A headline such as the above appeared in the papers a few months after the perimeter around town had been established, after it had already decreased the number of suicides from thousands to null. Just when things in the port town looked like they’d return back to normal, or at least approached something vaguely resembling it, a man was found dead in a gutter between a closed shop and a shut pub. Out of the mangled remains, even the victim’s skin colour couldn’t be distinguished, it was all red minced pulp. It was almost comical. The clothes of the victim were shredded completely, the only thing in his possession that survived was a scrap of a driving licence photocard. It was enough to identify the victim as a man, a working-class entrepreneur praised by the media as a national icon, especially in light of the October historic celebrations. To the locals he was known as a well-established thief and looter. While there was never a police report, the neighbours phoned into the media to complain about screams of a mad man in the ungodly hours of the morning, somewhen from 3 am, until 6. For three hours a man was heard screaming, and no one felt the need to step outside and investigate. But what could have been expected of people, the only ones that were left in the town were those too afraid, and those that knew better than to follow the screams of someone, even if they were crying for help.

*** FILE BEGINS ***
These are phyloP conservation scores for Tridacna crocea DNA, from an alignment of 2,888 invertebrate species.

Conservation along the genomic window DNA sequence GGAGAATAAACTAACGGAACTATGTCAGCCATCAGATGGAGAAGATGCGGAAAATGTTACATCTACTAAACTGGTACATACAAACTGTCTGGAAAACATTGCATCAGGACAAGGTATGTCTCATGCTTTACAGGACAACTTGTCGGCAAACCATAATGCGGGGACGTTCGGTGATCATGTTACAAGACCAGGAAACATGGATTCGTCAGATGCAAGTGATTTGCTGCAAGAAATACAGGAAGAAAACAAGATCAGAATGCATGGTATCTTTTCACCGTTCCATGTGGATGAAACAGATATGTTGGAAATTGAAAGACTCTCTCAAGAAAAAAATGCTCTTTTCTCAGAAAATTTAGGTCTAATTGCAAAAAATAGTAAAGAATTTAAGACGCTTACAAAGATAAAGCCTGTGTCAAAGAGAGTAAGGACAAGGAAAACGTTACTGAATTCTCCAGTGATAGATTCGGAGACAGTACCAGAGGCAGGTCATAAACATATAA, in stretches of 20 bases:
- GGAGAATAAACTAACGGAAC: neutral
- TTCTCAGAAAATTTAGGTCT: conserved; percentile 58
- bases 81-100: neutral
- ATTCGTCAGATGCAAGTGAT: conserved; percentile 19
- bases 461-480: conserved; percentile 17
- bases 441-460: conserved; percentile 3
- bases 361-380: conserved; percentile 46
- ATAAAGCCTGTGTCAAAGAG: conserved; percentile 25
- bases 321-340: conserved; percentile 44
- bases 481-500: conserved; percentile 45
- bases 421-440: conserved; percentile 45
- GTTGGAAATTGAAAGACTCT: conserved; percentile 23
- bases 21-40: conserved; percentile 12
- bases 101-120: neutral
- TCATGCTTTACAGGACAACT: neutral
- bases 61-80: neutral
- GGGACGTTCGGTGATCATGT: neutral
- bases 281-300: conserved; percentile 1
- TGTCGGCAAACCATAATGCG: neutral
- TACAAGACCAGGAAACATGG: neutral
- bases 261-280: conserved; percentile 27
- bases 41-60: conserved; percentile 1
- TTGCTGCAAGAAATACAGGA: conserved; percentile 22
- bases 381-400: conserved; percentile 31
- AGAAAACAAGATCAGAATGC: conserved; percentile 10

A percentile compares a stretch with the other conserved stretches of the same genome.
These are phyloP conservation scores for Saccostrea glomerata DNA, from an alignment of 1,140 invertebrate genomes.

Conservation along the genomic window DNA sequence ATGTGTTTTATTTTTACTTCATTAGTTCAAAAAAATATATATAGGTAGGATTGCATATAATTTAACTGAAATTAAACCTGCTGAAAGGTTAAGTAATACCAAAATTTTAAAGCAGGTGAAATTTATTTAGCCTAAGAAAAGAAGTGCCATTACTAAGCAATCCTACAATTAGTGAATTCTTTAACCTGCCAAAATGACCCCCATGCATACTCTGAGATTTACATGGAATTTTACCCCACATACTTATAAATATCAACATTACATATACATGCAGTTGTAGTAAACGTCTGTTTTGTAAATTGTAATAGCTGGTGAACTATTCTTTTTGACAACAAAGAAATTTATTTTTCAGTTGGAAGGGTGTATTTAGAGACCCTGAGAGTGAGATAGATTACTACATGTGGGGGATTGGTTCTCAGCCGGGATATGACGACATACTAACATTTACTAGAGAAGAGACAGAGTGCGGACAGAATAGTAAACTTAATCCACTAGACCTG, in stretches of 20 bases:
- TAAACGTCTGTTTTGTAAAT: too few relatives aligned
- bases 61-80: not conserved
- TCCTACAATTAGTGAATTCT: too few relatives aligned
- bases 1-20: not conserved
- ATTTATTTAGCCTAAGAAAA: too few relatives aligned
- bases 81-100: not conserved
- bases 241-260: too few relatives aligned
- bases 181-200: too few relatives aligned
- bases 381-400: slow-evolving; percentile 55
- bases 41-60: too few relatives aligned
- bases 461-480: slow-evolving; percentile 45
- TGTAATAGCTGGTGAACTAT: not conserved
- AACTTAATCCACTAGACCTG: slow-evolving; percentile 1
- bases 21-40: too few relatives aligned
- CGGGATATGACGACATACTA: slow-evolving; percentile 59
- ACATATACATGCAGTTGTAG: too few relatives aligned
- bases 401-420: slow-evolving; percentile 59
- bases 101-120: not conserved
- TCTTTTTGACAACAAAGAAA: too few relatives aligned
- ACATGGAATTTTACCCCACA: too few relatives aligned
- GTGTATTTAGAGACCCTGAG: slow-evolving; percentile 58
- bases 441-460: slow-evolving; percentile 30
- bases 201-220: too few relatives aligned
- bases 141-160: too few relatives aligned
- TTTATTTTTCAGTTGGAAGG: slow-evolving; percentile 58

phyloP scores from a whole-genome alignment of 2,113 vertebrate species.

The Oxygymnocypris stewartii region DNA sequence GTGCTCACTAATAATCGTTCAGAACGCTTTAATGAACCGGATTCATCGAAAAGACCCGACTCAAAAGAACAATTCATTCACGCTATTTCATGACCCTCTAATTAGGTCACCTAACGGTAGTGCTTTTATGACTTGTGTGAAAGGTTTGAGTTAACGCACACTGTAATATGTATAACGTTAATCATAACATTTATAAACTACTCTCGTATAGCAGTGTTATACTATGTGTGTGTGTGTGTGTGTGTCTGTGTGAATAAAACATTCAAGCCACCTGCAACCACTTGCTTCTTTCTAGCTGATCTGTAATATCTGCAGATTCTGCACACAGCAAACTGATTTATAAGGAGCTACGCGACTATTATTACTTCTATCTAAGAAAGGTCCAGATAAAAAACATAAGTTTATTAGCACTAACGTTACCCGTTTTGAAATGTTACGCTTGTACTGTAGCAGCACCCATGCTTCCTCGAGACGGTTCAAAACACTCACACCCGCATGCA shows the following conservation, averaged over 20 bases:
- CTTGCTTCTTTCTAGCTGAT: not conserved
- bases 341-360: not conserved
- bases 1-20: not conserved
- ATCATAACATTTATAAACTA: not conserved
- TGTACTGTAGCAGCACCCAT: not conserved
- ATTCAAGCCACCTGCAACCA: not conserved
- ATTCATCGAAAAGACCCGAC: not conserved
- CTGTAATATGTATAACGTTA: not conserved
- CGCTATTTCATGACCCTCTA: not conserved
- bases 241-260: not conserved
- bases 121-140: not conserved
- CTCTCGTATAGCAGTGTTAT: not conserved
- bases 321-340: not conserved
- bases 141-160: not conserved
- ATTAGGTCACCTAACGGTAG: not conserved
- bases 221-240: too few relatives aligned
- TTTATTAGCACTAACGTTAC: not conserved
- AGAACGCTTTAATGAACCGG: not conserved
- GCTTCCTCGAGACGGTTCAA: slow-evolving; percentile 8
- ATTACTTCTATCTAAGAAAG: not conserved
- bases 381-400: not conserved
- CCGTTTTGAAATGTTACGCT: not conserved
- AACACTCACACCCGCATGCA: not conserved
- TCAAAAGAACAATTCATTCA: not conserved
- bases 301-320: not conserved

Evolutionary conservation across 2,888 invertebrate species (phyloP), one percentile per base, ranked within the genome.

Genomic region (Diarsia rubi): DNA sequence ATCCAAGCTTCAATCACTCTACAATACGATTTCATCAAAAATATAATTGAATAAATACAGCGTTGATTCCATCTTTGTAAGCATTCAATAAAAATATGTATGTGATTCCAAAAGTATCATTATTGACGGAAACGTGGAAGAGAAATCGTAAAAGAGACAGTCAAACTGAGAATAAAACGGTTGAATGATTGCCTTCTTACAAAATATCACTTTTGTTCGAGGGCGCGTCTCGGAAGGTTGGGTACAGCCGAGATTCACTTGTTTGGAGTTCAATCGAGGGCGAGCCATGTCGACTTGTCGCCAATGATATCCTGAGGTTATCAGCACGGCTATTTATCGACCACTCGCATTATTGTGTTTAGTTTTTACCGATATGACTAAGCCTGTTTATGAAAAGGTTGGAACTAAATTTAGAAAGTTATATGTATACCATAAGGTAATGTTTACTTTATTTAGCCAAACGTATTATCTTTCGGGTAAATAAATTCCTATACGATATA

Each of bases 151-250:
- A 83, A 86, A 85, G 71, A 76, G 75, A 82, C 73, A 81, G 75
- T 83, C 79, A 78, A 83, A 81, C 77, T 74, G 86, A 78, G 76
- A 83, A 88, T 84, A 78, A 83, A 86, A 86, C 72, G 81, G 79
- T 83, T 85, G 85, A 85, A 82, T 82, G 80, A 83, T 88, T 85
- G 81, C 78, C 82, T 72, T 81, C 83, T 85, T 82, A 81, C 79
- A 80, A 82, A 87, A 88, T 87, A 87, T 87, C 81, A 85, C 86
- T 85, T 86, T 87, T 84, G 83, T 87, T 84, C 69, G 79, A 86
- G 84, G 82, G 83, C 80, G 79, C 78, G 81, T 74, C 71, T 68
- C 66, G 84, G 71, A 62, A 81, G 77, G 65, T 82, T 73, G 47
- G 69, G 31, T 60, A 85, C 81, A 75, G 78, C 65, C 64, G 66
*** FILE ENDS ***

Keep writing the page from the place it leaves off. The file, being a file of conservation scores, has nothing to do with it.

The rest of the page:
Afterwards, the military had a more “hands on” approach when it came to policing the perimeter and the town. They were mandated by the government to carry out patrols across all neighbourhoods. Public opinion on such a move was split amongst those who decried the descension into what amounted to as marshal law and an exercise in establishing a police state, while others sang songs of justice and prayed that at long last the anarchy will end in their once quiet town. The tourist attraction that was the Dover Castle and its tunnels, the same fortification that during the Second World War was first converted into an air-raid shelter, then into a command centre for the military, became a headquarters for the now special group—a unit which had been so secretive, no one knew their name—that the government created and funded, supposedly to deal with these rumours and reports of some wild “beast” scavenging through the gutters and outright killing any and all who crossed its path.